Wednesday, January 23, 2013

A Man’s Head by Georges Simenon

A confounding puzzle and a thrilling ride
Joseph Heurtin, convicted murderer and death row inmate at the Santé prison, receives a note with instructions for a prison break. Following the directions in the note, Heurtin leaves his cell, scales the wall, and flees the scene. Little does he know that the unknown benefactor behind the mysterious note is none other than Inspector Maigret, the police detective who originally handled his case. Despite overwhelming evidence in favor of Heurtin’s guilt, Maigret has never been convinced that he acted alone. Maigret engineers the prison break, keeping Heurtin under surveillance, in hopes of discovering the real mastermind behind the crime. What’s at stake is whether or not the wrong man will go to the guillotine, or, as Maigret puts it, it’s a question of a man’s head. The Examining Magistrate in the case, Monsieur Coméliau, gives his permission for this operation, but does not have much confidence in Maigret’s plan. When things go bad and Heurtin eludes the police, Maigret’s career is on the line. If he wants to keep his job, he has ten days to apprehend Heurtin and discover who is really responsible for the murders.

A Man’s Head was originally published in 1931 under the French title of La Tête d’un Homme, and has appeared in English under the alternate titles A Battle of Nerves, Maigret's War of Nerves, and The Patience of Maigret. It is the fifth novel in this series of detective novels by Georges Simenon. Though the Maigret books are often unconventional in style and structure, relying more on atmosphere and character development than on the mechanics of detection, this one for the most part sticks to the basic format of mystery novels that began with Sherlock Holmes and continues to this day. The penultimate chapter features the requisite big reveal in which Maigret explains how all the various happenings of the preceding chapters fit into one big ingenious jigsaw puzzle. Sticking to convention doesn’t hurt the book at all, for Simenon is quite successful at working within the prescribed rules of the genre when it suits him. The plot is more than sufficiently intricate to confound the reader. This is one Maigret mystery that truly mystifies. Also, for once Maigret faces a formidable adversary with whom he can verbally and intellectually spar. The “villain,” for lack of a better word, is a devilishly clever mastermind who enjoys playing with Maigret’s head. In the tradition of the genre he lies somewhere between Professor Moriarity and the psychos of today’s serial killer movies who can never seem to commit a crime without seeking affirmation from the police.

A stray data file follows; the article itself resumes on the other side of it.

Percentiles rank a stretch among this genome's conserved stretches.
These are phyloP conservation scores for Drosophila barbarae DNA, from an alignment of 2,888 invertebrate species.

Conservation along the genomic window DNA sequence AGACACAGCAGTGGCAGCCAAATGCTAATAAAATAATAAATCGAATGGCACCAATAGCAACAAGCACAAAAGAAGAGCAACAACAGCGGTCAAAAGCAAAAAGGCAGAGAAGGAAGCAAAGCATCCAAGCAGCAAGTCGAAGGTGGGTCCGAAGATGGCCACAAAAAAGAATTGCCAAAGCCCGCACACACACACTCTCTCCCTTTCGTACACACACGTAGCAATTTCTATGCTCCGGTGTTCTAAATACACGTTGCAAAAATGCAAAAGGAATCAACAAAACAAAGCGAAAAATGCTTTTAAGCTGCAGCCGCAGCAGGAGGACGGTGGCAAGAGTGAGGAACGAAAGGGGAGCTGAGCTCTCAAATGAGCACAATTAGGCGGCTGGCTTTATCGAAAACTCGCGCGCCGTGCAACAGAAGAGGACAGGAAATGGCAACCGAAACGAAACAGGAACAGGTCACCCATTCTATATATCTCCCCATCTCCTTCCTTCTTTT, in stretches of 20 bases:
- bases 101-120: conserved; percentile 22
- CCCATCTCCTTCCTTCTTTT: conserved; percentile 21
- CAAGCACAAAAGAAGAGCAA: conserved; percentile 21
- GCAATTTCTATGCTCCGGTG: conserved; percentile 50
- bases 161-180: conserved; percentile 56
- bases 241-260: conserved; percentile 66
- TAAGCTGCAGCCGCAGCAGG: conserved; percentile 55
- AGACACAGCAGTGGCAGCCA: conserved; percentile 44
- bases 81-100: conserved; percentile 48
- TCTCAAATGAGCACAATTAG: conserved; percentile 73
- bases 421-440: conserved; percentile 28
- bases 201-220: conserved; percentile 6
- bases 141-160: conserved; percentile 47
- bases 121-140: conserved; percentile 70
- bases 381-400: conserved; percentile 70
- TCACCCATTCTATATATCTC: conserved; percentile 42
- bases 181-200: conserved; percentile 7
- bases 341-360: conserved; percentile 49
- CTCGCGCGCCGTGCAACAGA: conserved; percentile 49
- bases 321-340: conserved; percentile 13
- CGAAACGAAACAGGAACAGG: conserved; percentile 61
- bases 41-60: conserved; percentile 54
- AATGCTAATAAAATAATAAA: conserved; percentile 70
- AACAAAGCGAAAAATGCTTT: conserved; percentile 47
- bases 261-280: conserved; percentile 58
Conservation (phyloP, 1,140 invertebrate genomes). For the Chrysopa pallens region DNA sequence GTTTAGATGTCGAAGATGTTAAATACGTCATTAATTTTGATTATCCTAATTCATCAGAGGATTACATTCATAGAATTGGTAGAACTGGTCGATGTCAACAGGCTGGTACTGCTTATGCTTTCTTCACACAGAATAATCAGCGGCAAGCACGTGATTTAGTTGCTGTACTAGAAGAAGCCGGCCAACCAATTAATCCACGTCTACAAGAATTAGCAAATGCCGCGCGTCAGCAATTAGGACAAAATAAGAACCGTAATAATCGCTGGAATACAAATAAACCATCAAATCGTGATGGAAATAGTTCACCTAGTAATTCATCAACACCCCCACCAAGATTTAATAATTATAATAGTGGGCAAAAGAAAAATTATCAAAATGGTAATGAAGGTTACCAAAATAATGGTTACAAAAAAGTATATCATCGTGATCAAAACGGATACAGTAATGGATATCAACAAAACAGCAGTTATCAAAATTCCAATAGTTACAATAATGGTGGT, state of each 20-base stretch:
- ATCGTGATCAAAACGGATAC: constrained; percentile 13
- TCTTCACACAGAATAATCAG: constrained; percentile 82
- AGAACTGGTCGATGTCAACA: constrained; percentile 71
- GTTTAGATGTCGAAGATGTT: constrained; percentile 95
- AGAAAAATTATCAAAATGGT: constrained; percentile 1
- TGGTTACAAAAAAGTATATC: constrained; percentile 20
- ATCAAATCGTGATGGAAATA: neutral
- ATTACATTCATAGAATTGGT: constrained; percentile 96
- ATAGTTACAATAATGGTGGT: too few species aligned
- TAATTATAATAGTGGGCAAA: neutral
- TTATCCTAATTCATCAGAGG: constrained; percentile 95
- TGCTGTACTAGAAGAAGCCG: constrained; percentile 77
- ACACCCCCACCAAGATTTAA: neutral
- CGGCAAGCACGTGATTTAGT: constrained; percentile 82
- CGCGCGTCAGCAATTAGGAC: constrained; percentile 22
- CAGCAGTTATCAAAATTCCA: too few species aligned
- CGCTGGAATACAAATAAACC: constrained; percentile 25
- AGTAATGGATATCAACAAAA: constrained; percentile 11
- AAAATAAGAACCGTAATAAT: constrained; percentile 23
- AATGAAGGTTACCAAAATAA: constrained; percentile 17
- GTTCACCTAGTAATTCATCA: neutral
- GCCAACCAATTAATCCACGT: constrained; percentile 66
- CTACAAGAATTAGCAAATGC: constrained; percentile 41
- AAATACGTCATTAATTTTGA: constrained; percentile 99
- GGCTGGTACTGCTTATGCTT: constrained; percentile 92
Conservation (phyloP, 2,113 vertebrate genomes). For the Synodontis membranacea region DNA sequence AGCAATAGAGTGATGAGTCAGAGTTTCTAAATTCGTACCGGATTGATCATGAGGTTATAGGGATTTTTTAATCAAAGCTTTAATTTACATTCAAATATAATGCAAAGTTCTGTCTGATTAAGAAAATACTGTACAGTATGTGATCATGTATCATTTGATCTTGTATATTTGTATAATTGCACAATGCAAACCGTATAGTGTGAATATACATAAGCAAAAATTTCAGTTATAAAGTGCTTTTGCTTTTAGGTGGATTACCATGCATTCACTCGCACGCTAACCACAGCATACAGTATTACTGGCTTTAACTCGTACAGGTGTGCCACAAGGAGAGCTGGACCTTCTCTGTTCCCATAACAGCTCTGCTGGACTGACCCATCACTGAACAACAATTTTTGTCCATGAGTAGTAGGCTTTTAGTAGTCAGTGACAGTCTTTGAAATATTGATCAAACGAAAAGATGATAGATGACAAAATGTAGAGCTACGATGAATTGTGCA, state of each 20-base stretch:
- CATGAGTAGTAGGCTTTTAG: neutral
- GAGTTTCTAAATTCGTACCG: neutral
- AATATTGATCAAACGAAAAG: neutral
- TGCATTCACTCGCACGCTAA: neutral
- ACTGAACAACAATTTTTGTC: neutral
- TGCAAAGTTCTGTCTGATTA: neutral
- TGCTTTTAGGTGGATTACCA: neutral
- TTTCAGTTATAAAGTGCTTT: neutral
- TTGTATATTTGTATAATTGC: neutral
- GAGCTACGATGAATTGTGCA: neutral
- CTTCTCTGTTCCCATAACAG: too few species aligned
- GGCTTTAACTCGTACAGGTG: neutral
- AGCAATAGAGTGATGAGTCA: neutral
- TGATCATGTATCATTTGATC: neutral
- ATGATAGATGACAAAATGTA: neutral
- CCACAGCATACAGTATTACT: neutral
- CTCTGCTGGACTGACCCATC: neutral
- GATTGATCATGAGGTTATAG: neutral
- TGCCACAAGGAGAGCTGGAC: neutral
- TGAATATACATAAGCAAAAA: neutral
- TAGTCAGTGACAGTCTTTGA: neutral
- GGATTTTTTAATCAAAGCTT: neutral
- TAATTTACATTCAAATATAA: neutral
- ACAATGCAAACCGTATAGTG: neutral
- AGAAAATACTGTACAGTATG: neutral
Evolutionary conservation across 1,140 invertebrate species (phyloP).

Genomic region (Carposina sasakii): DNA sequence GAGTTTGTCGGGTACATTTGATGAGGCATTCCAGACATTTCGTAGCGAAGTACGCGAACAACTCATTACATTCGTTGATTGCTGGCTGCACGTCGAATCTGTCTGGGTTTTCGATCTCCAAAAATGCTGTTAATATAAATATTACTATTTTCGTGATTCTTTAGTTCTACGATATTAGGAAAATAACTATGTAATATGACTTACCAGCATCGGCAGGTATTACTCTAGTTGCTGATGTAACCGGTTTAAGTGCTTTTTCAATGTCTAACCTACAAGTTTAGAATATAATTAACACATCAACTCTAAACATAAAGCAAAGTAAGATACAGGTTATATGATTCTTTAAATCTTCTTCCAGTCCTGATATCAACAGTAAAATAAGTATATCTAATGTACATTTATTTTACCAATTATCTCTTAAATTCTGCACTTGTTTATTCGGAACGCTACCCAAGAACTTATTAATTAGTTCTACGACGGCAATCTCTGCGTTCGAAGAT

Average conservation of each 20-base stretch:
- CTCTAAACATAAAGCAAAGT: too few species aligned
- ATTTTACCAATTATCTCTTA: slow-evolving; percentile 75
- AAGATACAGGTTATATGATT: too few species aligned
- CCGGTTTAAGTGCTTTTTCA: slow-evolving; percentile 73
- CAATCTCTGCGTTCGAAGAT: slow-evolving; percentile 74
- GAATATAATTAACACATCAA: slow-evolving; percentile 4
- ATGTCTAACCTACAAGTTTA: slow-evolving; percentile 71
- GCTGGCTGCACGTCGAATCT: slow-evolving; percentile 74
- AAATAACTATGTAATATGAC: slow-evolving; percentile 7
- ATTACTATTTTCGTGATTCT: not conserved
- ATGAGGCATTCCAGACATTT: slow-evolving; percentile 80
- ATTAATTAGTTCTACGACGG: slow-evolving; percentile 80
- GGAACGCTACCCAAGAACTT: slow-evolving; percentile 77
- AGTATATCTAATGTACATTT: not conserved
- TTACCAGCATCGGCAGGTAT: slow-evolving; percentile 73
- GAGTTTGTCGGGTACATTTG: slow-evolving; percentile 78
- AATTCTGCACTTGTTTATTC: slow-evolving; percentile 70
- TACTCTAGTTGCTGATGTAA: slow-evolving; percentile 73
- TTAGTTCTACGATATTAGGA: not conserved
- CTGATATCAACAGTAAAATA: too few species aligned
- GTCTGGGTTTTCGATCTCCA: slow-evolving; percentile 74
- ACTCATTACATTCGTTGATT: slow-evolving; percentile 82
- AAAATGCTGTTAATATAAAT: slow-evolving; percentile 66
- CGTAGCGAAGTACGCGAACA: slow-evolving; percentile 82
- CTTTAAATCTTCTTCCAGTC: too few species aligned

A Man’s Head is a captivating ride, and a satisfying read. The entire book can be read in under two hours, and once you get started, you won’t want to stop. Of the few Maigret novels I’ve read so far, this is the best of the bunch, and it leaves me looking forward to reading more.

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